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From Wikipedia, the free encyclopedia

Hanriot D.I.png
Role Racing aircraft
National origin France
Manufacturer Avions Ponnier
Designer Alfred Pagny
First flight early 1912
Developed into Ponnier D.III

The Hanriot D.I was a French monoplane racing aircraft, designed in France in 1912 and strongly influenced by Nieuport practice. Examples were built and raced both in France and the UK during 1912.


During 1911 René Hanriot hired Alfred Pagny, previously at Nieuport, as a designer. Pagny's designs reflected Nieuport practice, particularly with the replacement of Hanriot's graceful boat-like shell fuselages with flat sided, deep chested ones.[1] His first such monoplane design for Hanriot was the D.I, often known as the Hanriot-Pagny monoplane though since Hanriot sold his aircraft interests to another of his designers, Louis Alfred Ponnier, later in 1911 this aircraft is alternatively known as the Ponnier D.I.[2]

The Hanriot D.I was a single seat, Nieuport style mid wing monoplane, with slightly tapered, straight edged wings. Landing wires on each side met over the fuselage at a short pyramidal four strut pylon like that on the Nieuport IV. The single, open cockpit was under the pylon. Like the Nieuport, it had a braced, broad chord tailplane, with a strongly swept leading edge, mounted on top of the rectangular section fuselage and a deep, broad chord rudder with no fin moving between the elevators. The undercarriage used the standard Hanriot box with two longitudinal skids forming the lower edge of a cross-braced box, with four legs, a cross bar and an axle forming the other sides. The skids were upturned at the front to avoid nose-overs and the rear of the skid ran on the ground on landing, slowing the aircraft and preventing the tail from hitting the ground.[2][3]

The D.I was powered either by a 50 hp (37 kW) Gnome rotary engine, partially enclosed in an oil deflecting cowling, open at the bottom[2][3] or a 6-cylinder Anzani static radial engine of the same power.[4]

4-legged undercarriage with long skids on a Hanriot D.I with a Gnome engine
4-legged undercarriage with long skids on a Hanriot D.I with a Gnome engine

Operational history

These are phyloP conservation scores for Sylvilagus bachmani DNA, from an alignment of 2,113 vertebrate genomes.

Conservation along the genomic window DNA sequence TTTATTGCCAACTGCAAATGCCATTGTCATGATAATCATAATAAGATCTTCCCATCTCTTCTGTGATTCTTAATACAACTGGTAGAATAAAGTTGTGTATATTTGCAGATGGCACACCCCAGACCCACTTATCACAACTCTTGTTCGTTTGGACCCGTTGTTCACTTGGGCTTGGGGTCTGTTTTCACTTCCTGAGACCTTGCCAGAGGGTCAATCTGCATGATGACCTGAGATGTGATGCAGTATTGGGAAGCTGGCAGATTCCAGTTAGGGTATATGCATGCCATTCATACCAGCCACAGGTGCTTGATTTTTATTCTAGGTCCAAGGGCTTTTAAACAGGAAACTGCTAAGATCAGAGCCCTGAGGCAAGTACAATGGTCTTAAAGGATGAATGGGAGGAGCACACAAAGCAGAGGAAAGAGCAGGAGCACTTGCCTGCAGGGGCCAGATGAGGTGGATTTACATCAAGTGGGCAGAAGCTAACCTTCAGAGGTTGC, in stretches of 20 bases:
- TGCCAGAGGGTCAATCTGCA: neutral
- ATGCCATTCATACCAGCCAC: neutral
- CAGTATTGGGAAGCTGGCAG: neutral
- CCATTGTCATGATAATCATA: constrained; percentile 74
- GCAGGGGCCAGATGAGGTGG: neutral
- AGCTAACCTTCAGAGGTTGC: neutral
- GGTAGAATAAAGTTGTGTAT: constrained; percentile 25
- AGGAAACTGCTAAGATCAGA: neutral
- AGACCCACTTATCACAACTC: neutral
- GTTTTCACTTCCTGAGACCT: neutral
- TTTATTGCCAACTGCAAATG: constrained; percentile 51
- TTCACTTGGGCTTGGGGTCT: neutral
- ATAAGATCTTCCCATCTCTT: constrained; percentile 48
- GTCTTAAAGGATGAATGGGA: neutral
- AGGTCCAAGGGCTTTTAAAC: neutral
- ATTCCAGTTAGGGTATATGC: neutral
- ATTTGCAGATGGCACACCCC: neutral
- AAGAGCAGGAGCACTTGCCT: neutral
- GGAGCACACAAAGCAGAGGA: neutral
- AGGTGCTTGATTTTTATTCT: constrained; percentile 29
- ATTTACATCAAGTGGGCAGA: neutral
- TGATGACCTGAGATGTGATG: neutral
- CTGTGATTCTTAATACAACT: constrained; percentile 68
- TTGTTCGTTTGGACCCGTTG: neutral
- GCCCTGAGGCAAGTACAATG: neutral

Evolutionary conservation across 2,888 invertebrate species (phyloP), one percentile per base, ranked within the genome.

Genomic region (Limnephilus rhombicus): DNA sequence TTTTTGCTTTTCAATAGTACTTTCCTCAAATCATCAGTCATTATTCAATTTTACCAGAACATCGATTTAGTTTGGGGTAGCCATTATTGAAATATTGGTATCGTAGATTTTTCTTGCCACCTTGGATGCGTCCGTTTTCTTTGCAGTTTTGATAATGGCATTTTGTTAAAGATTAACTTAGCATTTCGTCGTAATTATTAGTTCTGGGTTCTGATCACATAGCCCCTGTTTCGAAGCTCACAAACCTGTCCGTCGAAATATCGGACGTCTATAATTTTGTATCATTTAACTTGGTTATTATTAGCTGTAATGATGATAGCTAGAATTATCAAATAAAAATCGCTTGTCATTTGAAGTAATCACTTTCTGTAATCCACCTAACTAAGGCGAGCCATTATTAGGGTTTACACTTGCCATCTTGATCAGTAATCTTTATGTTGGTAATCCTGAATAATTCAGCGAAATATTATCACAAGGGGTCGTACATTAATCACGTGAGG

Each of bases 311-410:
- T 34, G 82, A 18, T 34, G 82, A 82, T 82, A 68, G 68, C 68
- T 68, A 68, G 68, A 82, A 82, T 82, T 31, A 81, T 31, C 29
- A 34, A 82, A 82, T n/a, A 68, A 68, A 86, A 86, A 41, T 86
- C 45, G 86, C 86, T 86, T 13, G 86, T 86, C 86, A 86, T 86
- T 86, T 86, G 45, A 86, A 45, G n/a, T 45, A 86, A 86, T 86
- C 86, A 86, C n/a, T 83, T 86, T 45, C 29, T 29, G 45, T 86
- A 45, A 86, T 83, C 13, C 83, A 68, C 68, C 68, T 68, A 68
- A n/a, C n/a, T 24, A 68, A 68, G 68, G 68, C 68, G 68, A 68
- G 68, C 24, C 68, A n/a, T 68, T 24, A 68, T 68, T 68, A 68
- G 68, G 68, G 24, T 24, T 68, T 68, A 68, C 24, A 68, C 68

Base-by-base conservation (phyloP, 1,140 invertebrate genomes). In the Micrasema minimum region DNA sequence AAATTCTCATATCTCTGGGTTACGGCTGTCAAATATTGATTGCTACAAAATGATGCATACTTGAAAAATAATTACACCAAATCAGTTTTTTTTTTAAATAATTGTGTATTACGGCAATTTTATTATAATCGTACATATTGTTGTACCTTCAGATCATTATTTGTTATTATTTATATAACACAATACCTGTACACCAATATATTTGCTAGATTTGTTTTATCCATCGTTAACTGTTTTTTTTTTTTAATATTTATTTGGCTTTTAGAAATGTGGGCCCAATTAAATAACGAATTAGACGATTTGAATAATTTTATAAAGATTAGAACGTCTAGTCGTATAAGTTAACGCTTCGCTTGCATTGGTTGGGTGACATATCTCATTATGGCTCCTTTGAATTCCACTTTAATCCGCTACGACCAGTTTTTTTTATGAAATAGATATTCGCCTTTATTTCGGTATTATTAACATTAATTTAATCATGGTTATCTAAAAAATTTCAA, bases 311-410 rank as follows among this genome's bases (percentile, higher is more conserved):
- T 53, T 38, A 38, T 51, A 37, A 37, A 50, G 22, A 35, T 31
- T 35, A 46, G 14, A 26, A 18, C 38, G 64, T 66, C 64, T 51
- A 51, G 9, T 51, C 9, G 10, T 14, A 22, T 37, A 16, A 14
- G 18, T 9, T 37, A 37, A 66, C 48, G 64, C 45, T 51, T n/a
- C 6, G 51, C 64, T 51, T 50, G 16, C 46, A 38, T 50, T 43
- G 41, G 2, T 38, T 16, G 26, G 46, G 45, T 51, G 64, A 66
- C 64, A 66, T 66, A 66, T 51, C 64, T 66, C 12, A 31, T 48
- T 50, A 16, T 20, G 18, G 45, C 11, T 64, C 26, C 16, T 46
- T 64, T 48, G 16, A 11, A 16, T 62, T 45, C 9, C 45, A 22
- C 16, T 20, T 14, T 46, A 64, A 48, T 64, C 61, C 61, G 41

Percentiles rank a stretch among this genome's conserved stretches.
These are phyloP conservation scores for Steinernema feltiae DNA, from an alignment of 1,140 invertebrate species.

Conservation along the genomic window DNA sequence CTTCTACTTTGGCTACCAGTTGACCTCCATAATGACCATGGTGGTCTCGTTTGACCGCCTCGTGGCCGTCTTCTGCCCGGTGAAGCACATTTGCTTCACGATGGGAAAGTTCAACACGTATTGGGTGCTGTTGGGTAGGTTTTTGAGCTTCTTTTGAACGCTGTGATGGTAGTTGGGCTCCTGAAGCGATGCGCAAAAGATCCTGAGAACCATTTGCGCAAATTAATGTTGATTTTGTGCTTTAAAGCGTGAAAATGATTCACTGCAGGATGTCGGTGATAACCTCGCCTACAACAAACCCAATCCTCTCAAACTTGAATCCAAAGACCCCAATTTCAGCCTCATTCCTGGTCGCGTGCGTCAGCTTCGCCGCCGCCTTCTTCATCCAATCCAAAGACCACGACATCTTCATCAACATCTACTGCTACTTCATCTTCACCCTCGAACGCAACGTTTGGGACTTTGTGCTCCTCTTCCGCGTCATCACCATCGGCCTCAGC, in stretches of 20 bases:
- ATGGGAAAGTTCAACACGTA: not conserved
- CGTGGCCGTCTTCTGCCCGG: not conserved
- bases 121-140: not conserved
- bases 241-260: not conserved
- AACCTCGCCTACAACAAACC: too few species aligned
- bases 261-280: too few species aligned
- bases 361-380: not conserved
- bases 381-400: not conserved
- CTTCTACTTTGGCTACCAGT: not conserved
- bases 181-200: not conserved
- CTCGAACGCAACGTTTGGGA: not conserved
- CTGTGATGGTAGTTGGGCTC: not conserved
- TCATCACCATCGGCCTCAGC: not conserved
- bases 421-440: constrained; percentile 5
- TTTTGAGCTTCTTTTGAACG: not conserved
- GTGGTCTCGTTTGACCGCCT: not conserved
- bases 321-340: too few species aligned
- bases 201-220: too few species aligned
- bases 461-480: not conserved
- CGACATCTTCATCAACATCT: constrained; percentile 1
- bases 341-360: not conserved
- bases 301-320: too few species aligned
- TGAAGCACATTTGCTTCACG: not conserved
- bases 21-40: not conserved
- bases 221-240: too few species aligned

A D.I performed at Rheims in both 1912 and 1913.[2] In August and September 1912 one appeared in the UK, first at Brooklands and then racing at Hendon.[5] In February 1913 a Hanriot, very similar to the D.I but fitted with a 80 hp (60 kW) Gnome engine made a flight across the Alps.[6]

At least one D.I was built early in 1912 in the UK by the recently founded Hanriot (England) Ltd company.[7]

The Hanriot D.I formed the basis of the much more powerful but otherwise similar Ponnier D.III 1913 Gordon Bennett Trophy racer.

English built Hanriot D.I
English built Hanriot D.I
English built Hanriot D.I
English built Hanriot D.I

Specifications (Gnome engine)

Data from Opdycke, p.208[2]

General characteristics

  • Crew: One
  • Length: 7.08 m (23 ft 3 in)
  • Wingspan: 8.9 m (29 ft 2 in)
  • Wing area: 18 m2 (190 sq ft)
  • Empty weight: 300 kg (661 lb) with the Anzani engine which was 16 kg (35 lb) heavier than the Gnome.[4]
  • Gross weight: 465 kg (1,025 lb)
  • Powerplant: 1 × Gnome 7-cylinder rotary engine, 37 kW (50 hp)
  • Propellers: 2-bladed


  • Maximum speed: 110 km/h (68 mph, 59 kn)


  1. ^ Munson, Kenneth (1969). The Pocket Encyclopedia of World Aircraft in Colour - Pioneer Aircraft 1903-14. London: Blandford Press. p. 145. ISBN 0-7137-0500-0.
  2. ^ a b c d e Opdycke, Leonard E. (1999). French aeroplanes before the Great War. Atglen, PA, USA: Shiffer Publishing Ltd. pp. 208–9. ISBN 0-7643-0752-5.
  3. ^ a b "Foreign Aviation News". Flight. Vol. IV no. 20. 18 May 1912. p. 451.
  4. ^ a b Jane, Fred T. (1969). Jane's All the World's Aircraft 1913. London: David & Charles. pp. 95, 4c, 6c. ISBN 0-7153-4388-2.
  5. ^ "Hendon September meeting". Flight. Vol. IV no. 37. 14 September 1912. p. 829.
  6. ^ "Flying the Alps". Flight. Vol. V no. 5. 1 February 1913. p. 110.
  7. ^ "From the British Flying Grounds". Flight. Vol. IV no. 18. 4 May 1912. p. 394.
This page was last edited on 22 December 2020, at 15:08
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